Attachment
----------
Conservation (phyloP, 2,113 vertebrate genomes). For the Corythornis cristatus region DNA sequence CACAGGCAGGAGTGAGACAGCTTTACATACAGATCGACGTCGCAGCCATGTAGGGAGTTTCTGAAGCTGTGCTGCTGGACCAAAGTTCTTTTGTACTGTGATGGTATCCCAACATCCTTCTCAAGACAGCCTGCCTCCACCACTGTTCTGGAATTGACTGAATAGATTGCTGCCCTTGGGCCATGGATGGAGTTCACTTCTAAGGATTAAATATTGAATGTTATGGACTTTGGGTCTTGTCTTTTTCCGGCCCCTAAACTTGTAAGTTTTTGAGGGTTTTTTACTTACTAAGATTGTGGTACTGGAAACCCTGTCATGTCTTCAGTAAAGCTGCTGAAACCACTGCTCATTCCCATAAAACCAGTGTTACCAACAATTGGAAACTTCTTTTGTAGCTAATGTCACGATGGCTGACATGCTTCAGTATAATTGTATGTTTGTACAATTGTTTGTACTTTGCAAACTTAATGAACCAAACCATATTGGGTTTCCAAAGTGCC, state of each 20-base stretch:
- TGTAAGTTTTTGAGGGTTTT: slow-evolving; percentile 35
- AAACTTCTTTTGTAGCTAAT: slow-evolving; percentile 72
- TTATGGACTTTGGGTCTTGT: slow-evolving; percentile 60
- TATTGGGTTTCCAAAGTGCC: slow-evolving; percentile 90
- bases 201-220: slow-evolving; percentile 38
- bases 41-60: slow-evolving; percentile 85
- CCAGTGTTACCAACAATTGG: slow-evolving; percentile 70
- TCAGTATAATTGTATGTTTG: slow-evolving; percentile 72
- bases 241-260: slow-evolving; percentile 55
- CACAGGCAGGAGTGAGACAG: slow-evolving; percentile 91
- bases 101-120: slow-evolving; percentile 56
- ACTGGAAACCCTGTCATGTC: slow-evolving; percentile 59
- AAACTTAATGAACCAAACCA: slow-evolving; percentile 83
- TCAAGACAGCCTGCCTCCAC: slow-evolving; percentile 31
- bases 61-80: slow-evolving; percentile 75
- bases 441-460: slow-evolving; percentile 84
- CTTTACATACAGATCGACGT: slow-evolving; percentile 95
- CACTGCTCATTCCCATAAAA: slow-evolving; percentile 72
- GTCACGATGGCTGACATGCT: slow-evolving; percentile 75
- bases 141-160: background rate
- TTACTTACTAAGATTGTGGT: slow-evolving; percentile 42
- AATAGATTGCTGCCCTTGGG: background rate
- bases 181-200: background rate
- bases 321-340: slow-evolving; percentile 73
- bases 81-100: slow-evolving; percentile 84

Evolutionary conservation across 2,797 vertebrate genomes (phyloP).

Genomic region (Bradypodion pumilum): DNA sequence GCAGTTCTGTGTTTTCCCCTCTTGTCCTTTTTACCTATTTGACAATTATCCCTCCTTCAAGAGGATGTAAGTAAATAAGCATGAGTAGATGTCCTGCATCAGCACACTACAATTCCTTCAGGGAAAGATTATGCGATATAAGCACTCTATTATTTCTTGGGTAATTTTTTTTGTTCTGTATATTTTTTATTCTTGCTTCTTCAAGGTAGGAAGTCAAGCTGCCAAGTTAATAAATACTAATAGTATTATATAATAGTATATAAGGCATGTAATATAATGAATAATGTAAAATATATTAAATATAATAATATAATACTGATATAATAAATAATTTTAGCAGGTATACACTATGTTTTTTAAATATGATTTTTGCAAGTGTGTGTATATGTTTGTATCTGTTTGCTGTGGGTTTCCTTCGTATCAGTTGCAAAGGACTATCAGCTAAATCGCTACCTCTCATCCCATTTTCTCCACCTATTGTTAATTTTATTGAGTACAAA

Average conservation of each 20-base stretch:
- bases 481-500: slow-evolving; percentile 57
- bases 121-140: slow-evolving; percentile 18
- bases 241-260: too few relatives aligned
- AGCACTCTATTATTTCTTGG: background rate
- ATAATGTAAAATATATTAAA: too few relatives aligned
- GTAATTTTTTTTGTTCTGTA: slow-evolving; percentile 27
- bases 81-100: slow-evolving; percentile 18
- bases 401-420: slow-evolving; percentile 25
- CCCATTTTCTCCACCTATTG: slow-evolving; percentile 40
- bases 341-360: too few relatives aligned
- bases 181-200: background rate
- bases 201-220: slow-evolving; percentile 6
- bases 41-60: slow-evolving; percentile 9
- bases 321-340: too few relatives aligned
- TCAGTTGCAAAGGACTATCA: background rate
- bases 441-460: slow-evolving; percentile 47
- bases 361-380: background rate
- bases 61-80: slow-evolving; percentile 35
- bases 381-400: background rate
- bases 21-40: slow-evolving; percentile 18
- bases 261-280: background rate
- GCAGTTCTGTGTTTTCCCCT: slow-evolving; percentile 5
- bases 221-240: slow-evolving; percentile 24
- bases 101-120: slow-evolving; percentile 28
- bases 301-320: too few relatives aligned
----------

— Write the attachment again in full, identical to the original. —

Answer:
Conservation (phyloP, 2,113 vertebrate genomes). For the Corythornis cristatus region DNA sequence CACAGGCAGGAGTGAGACAGCTTTACATACAGATCGACGTCGCAGCCATGTAGGGAGTTTCTGAAGCTGTGCTGCTGGACCAAAGTTCTTTTGTACTGTGATGGTATCCCAACATCCTTCTCAAGACAGCCTGCCTCCACCACTGTTCTGGAATTGACTGAATAGATTGCTGCCCTTGGGCCATGGATGGAGTTCACTTCTAAGGATTAAATATTGAATGTTATGGACTTTGGGTCTTGTCTTTTTCCGGCCCCTAAACTTGTAAGTTTTTGAGGGTTTTTTACTTACTAAGATTGTGGTACTGGAAACCCTGTCATGTCTTCAGTAAAGCTGCTGAAACCACTGCTCATTCCCATAAAACCAGTGTTACCAACAATTGGAAACTTCTTTTGTAGCTAATGTCACGATGGCTGACATGCTTCAGTATAATTGTATGTTTGTACAATTGTTTGTACTTTGCAAACTTAATGAACCAAACCATATTGGGTTTCCAAAGTGCC, state of each 20-base stretch:
- TGTAAGTTTTTGAGGGTTTT: slow-evolving; percentile 35
- AAACTTCTTTTGTAGCTAAT: slow-evolving; percentile 72
- TTATGGACTTTGGGTCTTGT: slow-evolving; percentile 60
- TATTGGGTTTCCAAAGTGCC: slow-evolving; percentile 90
- bases 201-220: slow-evolving; percentile 38
- bases 41-60: slow-evolving; percentile 85
- CCAGTGTTACCAACAATTGG: slow-evolving; percentile 70
- TCAGTATAATTGTATGTTTG: slow-evolving; percentile 72
- bases 241-260: slow-evolving; percentile 55
- CACAGGCAGGAGTGAGACAG: slow-evolving; percentile 91
- bases 101-120: slow-evolving; percentile 56
- ACTGGAAACCCTGTCATGTC: slow-evolving; percentile 59
- AAACTTAATGAACCAAACCA: slow-evolving; percentile 83
- TCAAGACAGCCTGCCTCCAC: slow-evolving; percentile 31
- bases 61-80: slow-evolving; percentile 75
- bases 441-460: slow-evolving; percentile 84
- CTTTACATACAGATCGACGT: slow-evolving; percentile 95
- CACTGCTCATTCCCATAAAA: slow-evolving; percentile 72
- GTCACGATGGCTGACATGCT: slow-evolving; percentile 75
- bases 141-160: background rate
- TTACTTACTAAGATTGTGGT: slow-evolving; percentile 42
- AATAGATTGCTGCCCTTGGG: background rate
- bases 181-200: background rate
- bases 321-340: slow-evolving; percentile 73
- bases 81-100: slow-evolving; percentile 84

Evolutionary conservation across 2,797 vertebrate genomes (phyloP).

Genomic region (Bradypodion pumilum): DNA sequence GCAGTTCTGTGTTTTCCCCTCTTGTCCTTTTTACCTATTTGACAATTATCCCTCCTTCAAGAGGATGTAAGTAAATAAGCATGAGTAGATGTCCTGCATCAGCACACTACAATTCCTTCAGGGAAAGATTATGCGATATAAGCACTCTATTATTTCTTGGGTAATTTTTTTTGTTCTGTATATTTTTTATTCTTGCTTCTTCAAGGTAGGAAGTCAAGCTGCCAAGTTAATAAATACTAATAGTATTATATAATAGTATATAAGGCATGTAATATAATGAATAATGTAAAATATATTAAATATAATAATATAATACTGATATAATAAATAATTTTAGCAGGTATACACTATGTTTTTTAAATATGATTTTTGCAAGTGTGTGTATATGTTTGTATCTGTTTGCTGTGGGTTTCCTTCGTATCAGTTGCAAAGGACTATCAGCTAAATCGCTACCTCTCATCCCATTTTCTCCACCTATTGTTAATTTTATTGAGTACAAA

Average conservation of each 20-base stretch:
- bases 481-500: slow-evolving; percentile 57
- bases 121-140: slow-evolving; percentile 18
- bases 241-260: too few relatives aligned
- AGCACTCTATTATTTCTTGG: background rate
- ATAATGTAAAATATATTAAA: too few relatives aligned
- GTAATTTTTTTTGTTCTGTA: slow-evolving; percentile 27
- bases 81-100: slow-evolving; percentile 18
- bases 401-420: slow-evolving; percentile 25
- CCCATTTTCTCCACCTATTG: slow-evolving; percentile 40
- bases 341-360: too few relatives aligned
- bases 181-200: background rate
- bases 201-220: slow-evolving; percentile 6
- bases 41-60: slow-evolving; percentile 9
- bases 321-340: too few relatives aligned
- TCAGTTGCAAAGGACTATCA: background rate
- bases 441-460: slow-evolving; percentile 47
- bases 361-380: background rate
- bases 61-80: slow-evolving; percentile 35
- bases 381-400: background rate
- bases 21-40: slow-evolving; percentile 18
- bases 261-280: background rate
- GCAGTTCTGTGTTTTCCCCT: slow-evolving; percentile 5
- bases 221-240: slow-evolving; percentile 24
- bases 101-120: slow-evolving; percentile 28
- bases 301-320: too few relatives aligned